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The same Christmas present as last year was doled out at the US Federal Reserve meeting last Wednesday, in the form of a 0.25% hike in its repo rate. As it had been fully anticipated (markets had already priced in near 100% probability of this) the decision to raise the repo rate to 0.50 – 0.75% was less interesting than the message that accompanied it. When the Fed increased rates last year, it was regarded as the first step on the path to ‘normalisation’ and the expectation was that the repo rate would rise at least twice during 2016. These expectations slowly faded, as the Fed trotted out various excuses such as China’s economic problems and Brexit as external factors that might impact on the slowly reviving US economy and the gradual decrease in unemployment.
Twelve months later we are in a not-dissimilar situation, with the FOMC hinting that the market might expect up to three further rises across 2017. Accompanying this was an upwards revision to the dot-plot, which is the graph of where each individual Fed member thinks rates will be at a given time. Combining both these factors sent both interest rates throughout the yield curve and the USD sharply higher. The impact of this potential doubling of the repo rate during the course of 2017 was not just restricted to the domestic market, with UK yields also moving sharply higher (the UK five-year swap rate opened 10 basis points higher on Thursday morning).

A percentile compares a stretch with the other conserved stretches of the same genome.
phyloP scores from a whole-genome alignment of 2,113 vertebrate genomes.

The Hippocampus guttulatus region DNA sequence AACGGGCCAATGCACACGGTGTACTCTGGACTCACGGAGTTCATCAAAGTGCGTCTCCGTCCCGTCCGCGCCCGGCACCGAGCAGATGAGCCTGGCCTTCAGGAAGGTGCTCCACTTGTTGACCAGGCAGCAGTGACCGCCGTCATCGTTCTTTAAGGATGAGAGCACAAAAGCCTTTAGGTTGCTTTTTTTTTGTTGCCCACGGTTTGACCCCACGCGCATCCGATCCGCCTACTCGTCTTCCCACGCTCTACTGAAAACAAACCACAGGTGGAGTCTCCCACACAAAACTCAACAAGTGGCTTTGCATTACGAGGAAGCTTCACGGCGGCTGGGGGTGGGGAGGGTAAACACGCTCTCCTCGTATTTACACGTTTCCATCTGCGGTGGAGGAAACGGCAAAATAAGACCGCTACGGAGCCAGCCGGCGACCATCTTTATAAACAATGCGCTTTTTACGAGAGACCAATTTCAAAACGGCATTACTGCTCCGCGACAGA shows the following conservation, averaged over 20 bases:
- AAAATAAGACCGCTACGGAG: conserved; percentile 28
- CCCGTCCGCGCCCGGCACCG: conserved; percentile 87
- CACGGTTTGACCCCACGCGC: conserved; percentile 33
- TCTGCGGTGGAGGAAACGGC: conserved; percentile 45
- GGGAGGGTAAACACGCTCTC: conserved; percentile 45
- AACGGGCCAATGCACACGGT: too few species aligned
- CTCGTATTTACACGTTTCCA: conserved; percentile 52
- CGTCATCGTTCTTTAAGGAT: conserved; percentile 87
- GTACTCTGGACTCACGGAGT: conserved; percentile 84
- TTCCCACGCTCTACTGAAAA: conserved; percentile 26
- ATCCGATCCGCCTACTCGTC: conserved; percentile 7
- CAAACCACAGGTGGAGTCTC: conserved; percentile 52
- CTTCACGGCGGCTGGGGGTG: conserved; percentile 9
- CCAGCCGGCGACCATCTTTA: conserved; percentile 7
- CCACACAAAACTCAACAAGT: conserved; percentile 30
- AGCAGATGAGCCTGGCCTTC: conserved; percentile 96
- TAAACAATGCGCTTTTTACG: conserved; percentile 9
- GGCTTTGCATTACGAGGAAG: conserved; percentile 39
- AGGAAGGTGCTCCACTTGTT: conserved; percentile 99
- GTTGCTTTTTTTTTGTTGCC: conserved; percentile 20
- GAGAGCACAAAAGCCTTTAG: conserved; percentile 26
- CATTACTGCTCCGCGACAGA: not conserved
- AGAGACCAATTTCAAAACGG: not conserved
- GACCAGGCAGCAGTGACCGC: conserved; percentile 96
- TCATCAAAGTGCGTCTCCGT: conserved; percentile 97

An important caveat revealed during the subsequent press conference is that this hawkish sentiment is based on current fiscal policies and gives no consideration to changes in policy as a result of the impact of President-elect Trump. Markets will be waiting again for March’s meeting, once the new Trump administration has set out some of its aspirations, hopefully in a considerably more cogent manner than the soundbites–through-Twitter by which most of the President-elect’s thoughts on economic management have been distributed thus far. However, from Trump’s comments to date there seems little doubt that the US appears to be the first of the major economies that will switch from boosting the economy through fiscal measures rather than relying on very lax monetary policy. Whether or not his massive infrastructure plans will see the light of day, together with expenditure designed to revive long-obsolete and uncompetitive industries, it is clear that fiscal policy is going to have a much greater impact than it has for very many years. The prospect of the Fed being able to return to a more balanced monetary stance should be greatly enhanced. There should be much greater confidence in the prospective rate hikes for 2017 than in those forecast for this year.